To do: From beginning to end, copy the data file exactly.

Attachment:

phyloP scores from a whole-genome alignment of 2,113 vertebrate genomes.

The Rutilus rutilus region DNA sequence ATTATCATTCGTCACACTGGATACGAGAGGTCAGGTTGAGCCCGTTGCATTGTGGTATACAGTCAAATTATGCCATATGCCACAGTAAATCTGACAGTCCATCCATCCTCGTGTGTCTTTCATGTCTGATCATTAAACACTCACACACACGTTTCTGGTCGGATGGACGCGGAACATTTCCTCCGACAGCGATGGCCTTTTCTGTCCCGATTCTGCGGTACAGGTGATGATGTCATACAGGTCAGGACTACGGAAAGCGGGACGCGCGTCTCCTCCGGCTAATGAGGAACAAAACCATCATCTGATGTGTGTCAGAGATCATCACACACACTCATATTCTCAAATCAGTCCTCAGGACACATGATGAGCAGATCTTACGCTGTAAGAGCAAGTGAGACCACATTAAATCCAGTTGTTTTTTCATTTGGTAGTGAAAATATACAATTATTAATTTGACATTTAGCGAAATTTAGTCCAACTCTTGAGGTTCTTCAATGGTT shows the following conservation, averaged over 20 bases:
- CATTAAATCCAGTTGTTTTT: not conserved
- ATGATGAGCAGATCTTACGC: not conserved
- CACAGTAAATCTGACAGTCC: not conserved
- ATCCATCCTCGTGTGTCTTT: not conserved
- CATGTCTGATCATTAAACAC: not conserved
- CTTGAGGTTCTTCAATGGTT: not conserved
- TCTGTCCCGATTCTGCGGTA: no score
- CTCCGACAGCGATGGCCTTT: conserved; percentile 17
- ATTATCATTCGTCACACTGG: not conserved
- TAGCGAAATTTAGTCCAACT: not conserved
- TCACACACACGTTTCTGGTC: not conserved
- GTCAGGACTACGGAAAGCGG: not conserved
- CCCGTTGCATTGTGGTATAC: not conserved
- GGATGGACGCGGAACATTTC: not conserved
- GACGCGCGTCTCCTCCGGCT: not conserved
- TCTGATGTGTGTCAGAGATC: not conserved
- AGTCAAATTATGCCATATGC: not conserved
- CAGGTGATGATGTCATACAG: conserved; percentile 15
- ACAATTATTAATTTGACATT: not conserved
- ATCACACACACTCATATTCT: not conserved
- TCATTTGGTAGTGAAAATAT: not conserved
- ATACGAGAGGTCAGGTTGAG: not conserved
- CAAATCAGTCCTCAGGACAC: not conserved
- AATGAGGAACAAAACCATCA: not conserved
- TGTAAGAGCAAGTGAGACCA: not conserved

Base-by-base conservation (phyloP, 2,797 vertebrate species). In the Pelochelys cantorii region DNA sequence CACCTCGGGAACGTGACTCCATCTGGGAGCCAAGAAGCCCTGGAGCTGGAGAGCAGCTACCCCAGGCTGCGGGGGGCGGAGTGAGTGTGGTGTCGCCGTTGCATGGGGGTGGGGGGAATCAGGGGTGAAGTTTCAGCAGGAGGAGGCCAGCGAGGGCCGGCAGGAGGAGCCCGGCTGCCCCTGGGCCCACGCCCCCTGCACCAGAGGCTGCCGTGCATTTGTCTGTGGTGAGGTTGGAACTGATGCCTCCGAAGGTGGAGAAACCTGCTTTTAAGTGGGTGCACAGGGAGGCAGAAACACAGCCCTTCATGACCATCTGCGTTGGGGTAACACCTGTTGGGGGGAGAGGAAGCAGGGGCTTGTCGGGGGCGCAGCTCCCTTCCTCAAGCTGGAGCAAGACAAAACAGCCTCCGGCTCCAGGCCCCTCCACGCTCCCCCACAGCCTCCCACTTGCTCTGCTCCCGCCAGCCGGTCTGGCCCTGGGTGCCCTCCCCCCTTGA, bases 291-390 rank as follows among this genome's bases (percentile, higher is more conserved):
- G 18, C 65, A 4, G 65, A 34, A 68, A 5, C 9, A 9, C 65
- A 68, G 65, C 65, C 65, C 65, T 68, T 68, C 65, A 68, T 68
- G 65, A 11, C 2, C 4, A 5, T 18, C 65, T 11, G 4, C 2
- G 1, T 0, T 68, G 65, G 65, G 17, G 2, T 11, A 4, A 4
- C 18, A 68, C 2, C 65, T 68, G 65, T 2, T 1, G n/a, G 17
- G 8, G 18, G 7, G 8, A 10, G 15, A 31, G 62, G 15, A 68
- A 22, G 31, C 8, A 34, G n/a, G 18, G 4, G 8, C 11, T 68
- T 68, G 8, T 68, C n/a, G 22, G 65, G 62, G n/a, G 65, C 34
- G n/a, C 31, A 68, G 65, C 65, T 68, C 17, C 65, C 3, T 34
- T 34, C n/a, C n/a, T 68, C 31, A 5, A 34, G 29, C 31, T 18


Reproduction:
phyloP scores from a whole-genome alignment of 2,113 vertebrate genomes.

The Rutilus rutilus region DNA sequence ATTATCATTCGTCACACTGGATACGAGAGGTCAGGTTGAGCCCGTTGCATTGTGGTATACAGTCAAATTATGCCATATGCCACAGTAAATCTGACAGTCCATCCATCCTCGTGTGTCTTTCATGTCTGATCATTAAACACTCACACACACGTTTCTGGTCGGATGGACGCGGAACATTTCCTCCGACAGCGATGGCCTTTTCTGTCCCGATTCTGCGGTACAGGTGATGATGTCATACAGGTCAGGACTACGGAAAGCGGGACGCGCGTCTCCTCCGGCTAATGAGGAACAAAACCATCATCTGATGTGTGTCAGAGATCATCACACACACTCATATTCTCAAATCAGTCCTCAGGACACATGATGAGCAGATCTTACGCTGTAAGAGCAAGTGAGACCACATTAAATCCAGTTGTTTTTTCATTTGGTAGTGAAAATATACAATTATTAATTTGACATTTAGCGAAATTTAGTCCAACTCTTGAGGTTCTTCAATGGTT shows the following conservation, averaged over 20 bases:
- CATTAAATCCAGTTGTTTTT: not conserved
- ATGATGAGCAGATCTTACGC: not conserved
- CACAGTAAATCTGACAGTCC: not conserved
- ATCCATCCTCGTGTGTCTTT: not conserved
- CATGTCTGATCATTAAACAC: not conserved
- CTTGAGGTTCTTCAATGGTT: not conserved
- TCTGTCCCGATTCTGCGGTA: no score
- CTCCGACAGCGATGGCCTTT: conserved; percentile 17
- ATTATCATTCGTCACACTGG: not conserved
- TAGCGAAATTTAGTCCAACT: not conserved
- TCACACACACGTTTCTGGTC: not conserved
- GTCAGGACTACGGAAAGCGG: not conserved
- CCCGTTGCATTGTGGTATAC: not conserved
- GGATGGACGCGGAACATTTC: not conserved
- GACGCGCGTCTCCTCCGGCT: not conserved
- TCTGATGTGTGTCAGAGATC: not conserved
- AGTCAAATTATGCCATATGC: not conserved
- CAGGTGATGATGTCATACAG: conserved; percentile 15
- ACAATTATTAATTTGACATT: not conserved
- ATCACACACACTCATATTCT: not conserved
- TCATTTGGTAGTGAAAATAT: not conserved
- ATACGAGAGGTCAGGTTGAG: not conserved
- CAAATCAGTCCTCAGGACAC: not conserved
- AATGAGGAACAAAACCATCA: not conserved
- TGTAAGAGCAAGTGAGACCA: not conserved

Base-by-base conservation (phyloP, 2,797 vertebrate species). In the Pelochelys cantorii region DNA sequence CACCTCGGGAACGTGACTCCATCTGGGAGCCAAGAAGCCCTGGAGCTGGAGAGCAGCTACCCCAGGCTGCGGGGGGCGGAGTGAGTGTGGTGTCGCCGTTGCATGGGGGTGGGGGGAATCAGGGGTGAAGTTTCAGCAGGAGGAGGCCAGCGAGGGCCGGCAGGAGGAGCCCGGCTGCCCCTGGGCCCACGCCCCCTGCACCAGAGGCTGCCGTGCATTTGTCTGTGGTGAGGTTGGAACTGATGCCTCCGAAGGTGGAGAAACCTGCTTTTAAGTGGGTGCACAGGGAGGCAGAAACACAGCCCTTCATGACCATCTGCGTTGGGGTAACACCTGTTGGGGGGAGAGGAAGCAGGGGCTTGTCGGGGGCGCAGCTCCCTTCCTCAAGCTGGAGCAAGACAAAACAGCCTCCGGCTCCAGGCCCCTCCACGCTCCCCCACAGCCTCCCACTTGCTCTGCTCCCGCCAGCCGGTCTGGCCCTGGGTGCCCTCCCCCCTTGA, bases 291-390 rank as follows among this genome's bases (percentile, higher is more conserved):
- G 18, C 65, A 4, G 65, A 34, A 68, A 5, C 9, A 9, C 65
- A 68, G 65, C 65, C 65, C 65, T 68, T 68, C 65, A 68, T 68
- G 65, A 11, C 2, C 4, A 5, T 18, C 65, T 11, G 4, C 2
- G 1, T 0, T 68, G 65, G 65, G 17, G 2, T 11, A 4, A 4
- C 18, A 68, C 2, C 65, T 68, G 65, T 2, T 1, G n/a, G 17
- G 8, G 18, G 7, G 8, A 10, G 15, A 31, G 62, G 15, A 68
- A 22, G 31, C 8, A 34, G n/a, G 18, G 4, G 8, C 11, T 68
- T 68, G 8, T 68, C n/a, G 22, G 65, G 62, G n/a, G 65, C 34
- G n/a, C 31, A 68, G 65, C 65, T 68, C 17, C 65, C 3, T 34
- T 34, C n/a, C n/a, T 68, C 31, A 5, A 34, G 29, C 31, T 18